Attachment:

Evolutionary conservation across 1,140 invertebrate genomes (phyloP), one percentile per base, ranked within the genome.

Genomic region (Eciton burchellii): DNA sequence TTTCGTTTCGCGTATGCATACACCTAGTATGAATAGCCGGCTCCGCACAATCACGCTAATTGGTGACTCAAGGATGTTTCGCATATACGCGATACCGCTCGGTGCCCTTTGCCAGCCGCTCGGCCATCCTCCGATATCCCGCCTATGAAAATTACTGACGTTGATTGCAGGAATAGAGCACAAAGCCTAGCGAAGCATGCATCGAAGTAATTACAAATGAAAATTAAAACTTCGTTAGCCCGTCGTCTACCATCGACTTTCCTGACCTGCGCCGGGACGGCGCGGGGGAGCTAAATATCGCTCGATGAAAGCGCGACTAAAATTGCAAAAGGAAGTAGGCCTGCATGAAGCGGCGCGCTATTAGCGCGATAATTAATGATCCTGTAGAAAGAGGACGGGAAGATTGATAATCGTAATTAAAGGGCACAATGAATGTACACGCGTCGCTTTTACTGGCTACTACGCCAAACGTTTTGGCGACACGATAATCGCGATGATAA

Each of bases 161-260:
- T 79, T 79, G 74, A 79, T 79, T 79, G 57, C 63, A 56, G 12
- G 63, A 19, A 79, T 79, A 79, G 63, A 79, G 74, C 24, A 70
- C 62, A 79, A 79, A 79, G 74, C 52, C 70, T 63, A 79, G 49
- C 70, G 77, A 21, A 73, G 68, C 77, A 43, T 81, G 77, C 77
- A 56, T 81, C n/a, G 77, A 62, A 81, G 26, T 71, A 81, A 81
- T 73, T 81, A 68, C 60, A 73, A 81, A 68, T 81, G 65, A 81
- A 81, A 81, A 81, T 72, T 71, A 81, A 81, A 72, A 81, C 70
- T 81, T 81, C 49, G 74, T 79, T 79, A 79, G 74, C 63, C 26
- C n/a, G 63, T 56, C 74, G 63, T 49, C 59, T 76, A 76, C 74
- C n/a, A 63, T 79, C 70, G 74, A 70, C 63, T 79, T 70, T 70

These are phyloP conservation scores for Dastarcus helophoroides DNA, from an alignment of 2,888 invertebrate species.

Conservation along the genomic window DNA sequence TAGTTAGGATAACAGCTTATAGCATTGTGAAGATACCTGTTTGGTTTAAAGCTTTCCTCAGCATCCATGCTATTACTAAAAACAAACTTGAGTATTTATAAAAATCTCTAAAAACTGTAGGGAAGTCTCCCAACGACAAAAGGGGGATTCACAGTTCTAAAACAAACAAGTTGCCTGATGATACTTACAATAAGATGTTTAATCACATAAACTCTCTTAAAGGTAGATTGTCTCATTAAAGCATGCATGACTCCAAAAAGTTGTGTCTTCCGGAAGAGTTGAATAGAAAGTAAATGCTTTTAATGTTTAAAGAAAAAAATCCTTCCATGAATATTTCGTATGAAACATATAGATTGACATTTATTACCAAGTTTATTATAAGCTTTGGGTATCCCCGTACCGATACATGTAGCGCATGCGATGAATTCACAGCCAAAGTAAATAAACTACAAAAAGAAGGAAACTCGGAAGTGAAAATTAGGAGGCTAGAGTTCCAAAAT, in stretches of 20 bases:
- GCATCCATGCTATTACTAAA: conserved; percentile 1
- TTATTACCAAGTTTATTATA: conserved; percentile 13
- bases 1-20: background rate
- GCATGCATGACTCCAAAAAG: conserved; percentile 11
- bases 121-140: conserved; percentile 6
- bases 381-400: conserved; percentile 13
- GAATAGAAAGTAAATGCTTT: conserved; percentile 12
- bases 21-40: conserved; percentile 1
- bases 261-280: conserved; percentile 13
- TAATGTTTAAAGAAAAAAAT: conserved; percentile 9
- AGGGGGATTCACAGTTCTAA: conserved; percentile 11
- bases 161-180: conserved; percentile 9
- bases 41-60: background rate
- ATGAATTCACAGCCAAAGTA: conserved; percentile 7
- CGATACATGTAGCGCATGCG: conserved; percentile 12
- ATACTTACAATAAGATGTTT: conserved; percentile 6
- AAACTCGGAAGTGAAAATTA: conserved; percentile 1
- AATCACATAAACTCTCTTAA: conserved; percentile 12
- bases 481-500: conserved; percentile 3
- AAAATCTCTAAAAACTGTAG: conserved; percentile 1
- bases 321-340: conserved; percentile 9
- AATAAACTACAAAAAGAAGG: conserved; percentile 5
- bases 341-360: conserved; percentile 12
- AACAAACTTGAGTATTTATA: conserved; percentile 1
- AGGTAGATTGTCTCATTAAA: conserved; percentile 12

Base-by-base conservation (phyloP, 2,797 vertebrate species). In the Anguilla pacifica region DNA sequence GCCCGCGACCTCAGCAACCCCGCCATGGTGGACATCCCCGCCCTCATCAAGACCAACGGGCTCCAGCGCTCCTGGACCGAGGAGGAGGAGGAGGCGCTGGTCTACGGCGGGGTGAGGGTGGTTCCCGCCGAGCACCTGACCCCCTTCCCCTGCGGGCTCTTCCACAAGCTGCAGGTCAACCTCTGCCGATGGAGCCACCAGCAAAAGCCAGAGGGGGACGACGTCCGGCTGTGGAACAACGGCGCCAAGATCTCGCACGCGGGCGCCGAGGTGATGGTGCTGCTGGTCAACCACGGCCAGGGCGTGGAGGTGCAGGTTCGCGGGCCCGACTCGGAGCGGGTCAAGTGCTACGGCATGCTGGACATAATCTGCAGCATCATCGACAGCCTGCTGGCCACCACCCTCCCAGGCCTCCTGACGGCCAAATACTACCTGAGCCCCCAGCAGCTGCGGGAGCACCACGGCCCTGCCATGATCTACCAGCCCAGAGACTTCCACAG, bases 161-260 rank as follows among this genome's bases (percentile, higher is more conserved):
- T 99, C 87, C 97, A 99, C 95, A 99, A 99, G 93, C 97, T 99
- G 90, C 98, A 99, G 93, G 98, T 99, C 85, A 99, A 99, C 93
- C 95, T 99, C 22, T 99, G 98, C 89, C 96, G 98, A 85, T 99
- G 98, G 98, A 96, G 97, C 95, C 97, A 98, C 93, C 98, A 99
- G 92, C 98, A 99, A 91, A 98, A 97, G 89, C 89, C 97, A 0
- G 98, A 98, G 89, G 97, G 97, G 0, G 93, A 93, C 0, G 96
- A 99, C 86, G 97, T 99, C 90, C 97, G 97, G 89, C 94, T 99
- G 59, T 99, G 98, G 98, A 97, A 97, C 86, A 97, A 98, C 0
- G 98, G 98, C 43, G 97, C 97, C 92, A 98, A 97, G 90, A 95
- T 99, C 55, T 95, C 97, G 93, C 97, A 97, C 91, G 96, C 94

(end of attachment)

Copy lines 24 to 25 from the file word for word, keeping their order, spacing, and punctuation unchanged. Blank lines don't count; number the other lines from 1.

- bases 261-280: conserved; percentile 13
- TAATGTTTAAAGAAAAAAAT: conserved; percentile 9